In a series of Tuesday tweets, Binti author Nnedi Okorafor reveals how whitewashing in publishing works. The Hugo and Nebula Award-winning writer shares two cover images for her 2007 afrofuturist YA novel, The Shadow Speaker, which centers on a 15-year-old girl who sets off on a journey across the Sahara to find her father's killer in the year 2070. The original cover treatment proposed by publisher Hyperion shows a young woman with European features walking in the desert, completely ignoring the fact that Okorafor's protagonist is a Nigerian Muslim, and is described as "black skinned."
"As a black woman writing a black female main character in a scifi novel," Okorafor tweets, "seeing my character whitewashed on the cover felt-like-erasure [sic]." The author says she "threw a sh*t fit (tapered by my agent)" to have the cover changed to reflect Ejii's ethnic identity.
Whitewashing in publishing, particularly in the young adult market, is a systemic problem. The theory behind it appears to be that anyone will read a book with a white person on the cover, but that books featuring cover models of color are "black," "Asian," or "Arab" books. Which — just like the assumption that boys won't read books by and/or about girls — is complete and utter BS.
Okorafor isn't alone in having her main character's race changed in the name of market appeal. Percy Jackson author Rick Riordan's Kane Chronicles follow the adventures of an African-American kid named Carter, whose ancestors were Ancient Egyptian magicians. But until late 2015, many European versions of the books portrayed Carter as a white teen, something Riordan and his U.S. publisher weren't happy about.
As a black woman writing a black female main character in a scifi novel, seeing my character whitewashed on the cover felt-like-erasure: pic.twitter.com/h5Nlhp8DHe— Nnedi Okorafor, PhD (@Nnedi) March 14, 2017
I believe they photoshopped her hair (&my character was BALD!). The designer claimed that there were too few stock images of black girls. 🙄😒 https://t.co/XAZwDMX0PL— Nnedi Okorafor, PhD (@Nnedi) March 15, 2017
ACTUALLY, the designer knew what the book was about. He just said that it was too hard to find stock footage of black girls. Next excuse? https://t.co/h4WFP0ORbD— Nnedi Okorafor, PhD (@Nnedi) March 15, 2017
Yes, I know the same was done to Octavia Butler. I own one of the whitewashed copies. Let's hope the next generation doesn't deal with this: pic.twitter.com/cwGUSRoGbM— Nnedi Okorafor, PhD (@Nnedi) March 15, 2017
Okorafor goes on to talk about a different kind of whitewashing, "one that turns characters white upon reading them so the reader is more comfortable." She also calls out readers who almost exclusively read white writers — the "I don't look at names/author headshots" crowd — and those who are upset when people of color are cast in fantasy.
By now, the most famous example of this is the outcry over the first Hunger Games film, when so-called readers took to Twitter to express their disappointment with Amandla Stenberg's casting as Rue, saying that making the character black "ruined the movie" for them. I say "so-called readers," because anyone who actually paid attention to Suzanne Collins' YA novel would have noted that Rue had "dark brown skin and eyes."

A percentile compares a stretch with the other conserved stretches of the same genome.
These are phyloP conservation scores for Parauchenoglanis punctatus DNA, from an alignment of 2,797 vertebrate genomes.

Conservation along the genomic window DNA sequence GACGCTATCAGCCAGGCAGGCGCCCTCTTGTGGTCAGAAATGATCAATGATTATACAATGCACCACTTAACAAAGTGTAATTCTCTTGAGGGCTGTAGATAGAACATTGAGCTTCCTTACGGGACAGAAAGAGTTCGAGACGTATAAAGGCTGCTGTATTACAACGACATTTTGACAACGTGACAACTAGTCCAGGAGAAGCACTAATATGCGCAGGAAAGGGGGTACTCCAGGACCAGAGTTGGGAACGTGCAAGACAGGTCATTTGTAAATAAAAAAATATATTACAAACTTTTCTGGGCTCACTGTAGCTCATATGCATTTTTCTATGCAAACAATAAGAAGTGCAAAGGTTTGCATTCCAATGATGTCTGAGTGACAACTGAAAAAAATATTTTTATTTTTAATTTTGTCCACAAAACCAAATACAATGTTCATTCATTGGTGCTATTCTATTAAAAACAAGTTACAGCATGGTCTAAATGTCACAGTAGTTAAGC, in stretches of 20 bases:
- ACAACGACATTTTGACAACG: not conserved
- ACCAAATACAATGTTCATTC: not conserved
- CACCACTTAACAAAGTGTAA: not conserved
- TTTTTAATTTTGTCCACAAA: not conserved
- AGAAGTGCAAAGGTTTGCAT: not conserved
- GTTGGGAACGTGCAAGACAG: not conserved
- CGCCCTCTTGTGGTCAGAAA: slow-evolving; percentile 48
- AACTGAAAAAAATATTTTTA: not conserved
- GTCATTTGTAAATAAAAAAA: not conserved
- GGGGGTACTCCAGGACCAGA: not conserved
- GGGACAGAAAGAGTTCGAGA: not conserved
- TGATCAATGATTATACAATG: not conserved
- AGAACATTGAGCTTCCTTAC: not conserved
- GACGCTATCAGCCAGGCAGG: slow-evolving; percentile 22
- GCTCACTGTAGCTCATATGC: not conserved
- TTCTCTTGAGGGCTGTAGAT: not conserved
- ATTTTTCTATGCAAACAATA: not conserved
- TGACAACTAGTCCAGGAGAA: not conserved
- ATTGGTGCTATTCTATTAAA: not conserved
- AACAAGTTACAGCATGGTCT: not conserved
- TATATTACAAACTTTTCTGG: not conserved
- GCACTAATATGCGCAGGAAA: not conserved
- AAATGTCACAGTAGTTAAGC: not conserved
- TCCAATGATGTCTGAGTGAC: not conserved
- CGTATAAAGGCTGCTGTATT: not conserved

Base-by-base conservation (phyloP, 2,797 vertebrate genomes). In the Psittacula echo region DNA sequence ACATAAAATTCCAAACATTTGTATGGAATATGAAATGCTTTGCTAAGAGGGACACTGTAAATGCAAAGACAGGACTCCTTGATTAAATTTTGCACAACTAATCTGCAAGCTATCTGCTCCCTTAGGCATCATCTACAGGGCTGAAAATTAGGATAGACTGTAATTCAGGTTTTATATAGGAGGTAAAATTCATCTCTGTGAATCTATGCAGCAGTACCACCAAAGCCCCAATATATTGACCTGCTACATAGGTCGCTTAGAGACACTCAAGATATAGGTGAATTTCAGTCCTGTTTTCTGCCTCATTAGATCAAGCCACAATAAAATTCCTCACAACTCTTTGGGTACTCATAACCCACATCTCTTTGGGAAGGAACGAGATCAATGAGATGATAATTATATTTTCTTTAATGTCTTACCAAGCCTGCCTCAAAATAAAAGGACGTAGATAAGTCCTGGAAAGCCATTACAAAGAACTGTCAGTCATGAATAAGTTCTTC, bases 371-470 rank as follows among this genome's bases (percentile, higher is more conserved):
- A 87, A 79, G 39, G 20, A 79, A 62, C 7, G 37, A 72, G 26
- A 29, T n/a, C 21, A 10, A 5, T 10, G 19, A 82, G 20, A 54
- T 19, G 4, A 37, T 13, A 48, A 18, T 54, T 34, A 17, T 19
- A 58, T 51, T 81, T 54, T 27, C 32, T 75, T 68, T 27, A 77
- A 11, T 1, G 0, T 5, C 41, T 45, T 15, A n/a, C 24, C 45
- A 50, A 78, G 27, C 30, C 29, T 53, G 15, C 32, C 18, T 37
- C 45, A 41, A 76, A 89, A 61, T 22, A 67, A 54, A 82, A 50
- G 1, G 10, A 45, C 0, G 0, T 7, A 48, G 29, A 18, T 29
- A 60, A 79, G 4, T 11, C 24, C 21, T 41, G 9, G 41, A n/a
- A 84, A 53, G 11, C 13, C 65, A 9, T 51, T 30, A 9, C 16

A similar situation popped up in 2016, when black actress Noma Dumezweni landed the role of Hermione Granger in Harry Potter and the Cursed Child. J.K. Rowling herself came out to remind Potterheads that there is no suggestion in the books that Hermione is white, regardless of Harry Potter film actress Emma Watson's race.
Representation matters, and we need diverse books. At a time when only 22 percent of children's books are about characters of color, it's even more important that books featuring non-white main characters display accurate portraits of those protagonists on their covers. As Inclusive Minds co-founder Alexandra Strick tells The Guardian, the problem goes deeper than casting a white model to portray a non-white protagonist:
Check out the rest of Nnedi Okorafor's tweets on whitewashing in publishing below, and share your thoughts on Twitter!
I talked about a whitewashing battle I won years ago & people are outraged. Great. Good. Keep it coming. 👍🏾! But...— Nnedi Okorafor, PhD (@Nnedi) March 15, 2017
...But what I really want to discuss is the whitewashing battle in many readers' minds.— Nnedi Okorafor, PhD (@Nnedi) March 15, 2017
The one that turns characters white upon reading them so the reader is more comfortable.— Nnedi Okorafor, PhD (@Nnedi) March 15, 2017
A reader once emailed me that she was glad I kept reminding her Zahrah in Zahrah the Windseeker was black b/c she kept imagining her white.— Nnedi Okorafor, PhD (@Nnedi) March 15, 2017
😳 Seriously?? There isn't one white person in the entire novel. That's Zahrah in hardcover and paperback. I still think about this. pic.twitter.com/WBx2Y7ZfVQ— Nnedi Okorafor, PhD (@Nnedi) March 15, 2017
Let's talk about readers who are more comfortable reading about POC when they are presented by white writers.— Nnedi Okorafor, PhD (@Nnedi) March 15, 2017
Or the ones who unknowingly whitewash their reading selection, or r ok w/made-up alien names but not names from unfamiliar real cultures.— Nnedi Okorafor, PhD (@Nnedi) March 15, 2017
Yeah. All that. None of this influences what I write. I write what I want. Boldly. Always. I march forth, against that wind.— Nnedi Okorafor, PhD (@Nnedi) March 15, 2017